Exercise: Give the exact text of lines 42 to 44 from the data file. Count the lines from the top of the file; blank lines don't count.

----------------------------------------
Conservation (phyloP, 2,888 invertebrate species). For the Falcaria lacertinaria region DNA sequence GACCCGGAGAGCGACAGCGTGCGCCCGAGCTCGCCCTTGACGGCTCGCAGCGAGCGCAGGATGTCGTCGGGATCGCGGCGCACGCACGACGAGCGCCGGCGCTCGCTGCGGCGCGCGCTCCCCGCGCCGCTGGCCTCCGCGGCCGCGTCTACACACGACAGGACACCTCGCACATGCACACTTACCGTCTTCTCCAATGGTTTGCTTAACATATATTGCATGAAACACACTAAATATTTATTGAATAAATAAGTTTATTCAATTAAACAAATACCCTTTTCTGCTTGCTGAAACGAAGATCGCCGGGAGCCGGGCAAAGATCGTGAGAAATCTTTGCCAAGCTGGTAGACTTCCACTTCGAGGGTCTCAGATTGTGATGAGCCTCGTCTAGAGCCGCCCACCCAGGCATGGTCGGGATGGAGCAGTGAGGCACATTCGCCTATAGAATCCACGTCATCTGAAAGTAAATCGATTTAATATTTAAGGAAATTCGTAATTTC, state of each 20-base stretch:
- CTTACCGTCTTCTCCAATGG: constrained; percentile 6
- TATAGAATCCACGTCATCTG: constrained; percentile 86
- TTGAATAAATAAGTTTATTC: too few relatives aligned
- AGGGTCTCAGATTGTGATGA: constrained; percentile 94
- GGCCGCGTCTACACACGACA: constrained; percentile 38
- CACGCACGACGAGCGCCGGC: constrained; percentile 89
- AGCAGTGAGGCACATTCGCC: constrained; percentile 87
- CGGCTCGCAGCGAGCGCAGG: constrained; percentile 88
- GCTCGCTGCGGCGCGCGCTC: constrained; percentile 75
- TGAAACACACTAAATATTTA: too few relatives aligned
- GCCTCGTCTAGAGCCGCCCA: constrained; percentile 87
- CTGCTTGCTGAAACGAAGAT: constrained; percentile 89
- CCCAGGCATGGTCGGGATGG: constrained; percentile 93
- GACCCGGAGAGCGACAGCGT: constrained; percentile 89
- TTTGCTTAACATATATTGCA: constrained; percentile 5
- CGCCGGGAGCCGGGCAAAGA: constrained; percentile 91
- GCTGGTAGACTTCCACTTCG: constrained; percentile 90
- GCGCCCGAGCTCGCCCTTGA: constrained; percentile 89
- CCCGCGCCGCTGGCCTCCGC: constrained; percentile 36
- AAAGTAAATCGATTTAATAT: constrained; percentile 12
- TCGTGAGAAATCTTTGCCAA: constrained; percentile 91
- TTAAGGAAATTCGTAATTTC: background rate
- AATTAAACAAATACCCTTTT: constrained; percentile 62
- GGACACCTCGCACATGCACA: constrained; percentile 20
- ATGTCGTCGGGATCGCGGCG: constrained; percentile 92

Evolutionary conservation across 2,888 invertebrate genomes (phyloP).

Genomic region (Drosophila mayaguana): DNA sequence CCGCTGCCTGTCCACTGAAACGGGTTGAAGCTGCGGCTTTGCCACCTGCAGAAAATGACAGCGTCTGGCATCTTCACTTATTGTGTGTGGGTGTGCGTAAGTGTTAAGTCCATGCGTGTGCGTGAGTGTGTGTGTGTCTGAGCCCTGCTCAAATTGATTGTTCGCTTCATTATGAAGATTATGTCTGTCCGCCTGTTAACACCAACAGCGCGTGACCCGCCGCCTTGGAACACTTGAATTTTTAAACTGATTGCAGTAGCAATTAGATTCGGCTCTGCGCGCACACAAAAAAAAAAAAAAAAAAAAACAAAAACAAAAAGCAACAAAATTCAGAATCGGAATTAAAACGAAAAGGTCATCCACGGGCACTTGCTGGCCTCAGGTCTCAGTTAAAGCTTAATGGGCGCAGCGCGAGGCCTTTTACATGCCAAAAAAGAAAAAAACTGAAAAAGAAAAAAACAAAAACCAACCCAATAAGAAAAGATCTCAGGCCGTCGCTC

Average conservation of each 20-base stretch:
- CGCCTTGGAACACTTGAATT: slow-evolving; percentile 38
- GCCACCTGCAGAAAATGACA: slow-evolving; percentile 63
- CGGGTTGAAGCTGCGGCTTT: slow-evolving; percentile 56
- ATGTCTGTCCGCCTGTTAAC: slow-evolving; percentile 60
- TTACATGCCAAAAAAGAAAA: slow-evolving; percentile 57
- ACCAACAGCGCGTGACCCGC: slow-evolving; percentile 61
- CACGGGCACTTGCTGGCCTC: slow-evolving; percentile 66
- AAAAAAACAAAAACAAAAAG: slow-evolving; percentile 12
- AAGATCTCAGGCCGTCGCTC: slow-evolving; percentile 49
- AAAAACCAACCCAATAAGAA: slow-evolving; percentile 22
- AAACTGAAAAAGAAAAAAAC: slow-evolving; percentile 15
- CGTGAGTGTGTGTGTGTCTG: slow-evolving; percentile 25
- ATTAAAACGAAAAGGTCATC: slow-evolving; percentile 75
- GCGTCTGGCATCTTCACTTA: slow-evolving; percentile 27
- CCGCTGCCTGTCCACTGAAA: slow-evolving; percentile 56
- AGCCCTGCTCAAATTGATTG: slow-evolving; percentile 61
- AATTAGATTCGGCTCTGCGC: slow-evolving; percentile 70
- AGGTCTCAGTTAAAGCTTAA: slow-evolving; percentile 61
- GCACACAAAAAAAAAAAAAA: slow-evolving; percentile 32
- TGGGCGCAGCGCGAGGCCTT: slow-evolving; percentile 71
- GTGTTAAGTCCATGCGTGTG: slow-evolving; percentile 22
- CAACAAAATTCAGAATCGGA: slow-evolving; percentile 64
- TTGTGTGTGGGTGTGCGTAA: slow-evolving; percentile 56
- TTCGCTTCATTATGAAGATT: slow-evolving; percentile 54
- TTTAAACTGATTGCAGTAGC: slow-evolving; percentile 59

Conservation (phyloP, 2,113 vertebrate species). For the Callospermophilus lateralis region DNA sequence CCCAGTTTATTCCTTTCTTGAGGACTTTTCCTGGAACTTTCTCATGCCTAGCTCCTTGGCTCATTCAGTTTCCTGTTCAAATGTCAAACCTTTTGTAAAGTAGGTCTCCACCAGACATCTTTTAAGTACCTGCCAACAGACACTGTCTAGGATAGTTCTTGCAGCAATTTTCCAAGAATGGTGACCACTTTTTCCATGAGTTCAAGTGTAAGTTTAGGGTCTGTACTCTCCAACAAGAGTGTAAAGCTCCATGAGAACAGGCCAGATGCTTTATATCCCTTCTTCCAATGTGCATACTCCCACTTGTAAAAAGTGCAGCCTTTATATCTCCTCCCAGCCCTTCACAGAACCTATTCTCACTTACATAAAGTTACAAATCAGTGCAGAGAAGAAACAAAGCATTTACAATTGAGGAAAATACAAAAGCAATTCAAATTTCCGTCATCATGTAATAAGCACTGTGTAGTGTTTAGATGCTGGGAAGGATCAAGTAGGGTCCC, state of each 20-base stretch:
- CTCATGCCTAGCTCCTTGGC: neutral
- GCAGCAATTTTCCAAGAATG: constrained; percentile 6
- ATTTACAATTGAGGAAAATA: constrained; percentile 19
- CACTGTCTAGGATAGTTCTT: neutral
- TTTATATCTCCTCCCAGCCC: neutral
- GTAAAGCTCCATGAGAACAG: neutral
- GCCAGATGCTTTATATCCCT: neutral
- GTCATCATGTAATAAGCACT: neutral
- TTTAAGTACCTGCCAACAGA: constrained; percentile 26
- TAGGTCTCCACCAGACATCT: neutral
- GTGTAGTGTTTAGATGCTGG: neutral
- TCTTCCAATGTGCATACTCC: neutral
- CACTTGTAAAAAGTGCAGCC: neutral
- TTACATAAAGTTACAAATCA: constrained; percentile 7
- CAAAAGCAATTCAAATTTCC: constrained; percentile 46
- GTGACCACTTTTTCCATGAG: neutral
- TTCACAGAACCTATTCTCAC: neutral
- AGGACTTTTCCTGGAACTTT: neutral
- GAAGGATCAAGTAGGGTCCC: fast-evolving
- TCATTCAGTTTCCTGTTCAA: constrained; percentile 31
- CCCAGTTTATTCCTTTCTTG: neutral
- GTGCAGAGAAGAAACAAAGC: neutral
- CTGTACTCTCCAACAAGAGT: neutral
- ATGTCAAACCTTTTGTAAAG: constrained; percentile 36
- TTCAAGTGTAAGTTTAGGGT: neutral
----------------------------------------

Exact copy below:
- ATTAAAACGAAAAGGTCATC: slow-evolving; percentile 75
- GCGTCTGGCATCTTCACTTA: slow-evolving; percentile 27
- CCGCTGCCTGTCCACTGAAA: slow-evolving; percentile 56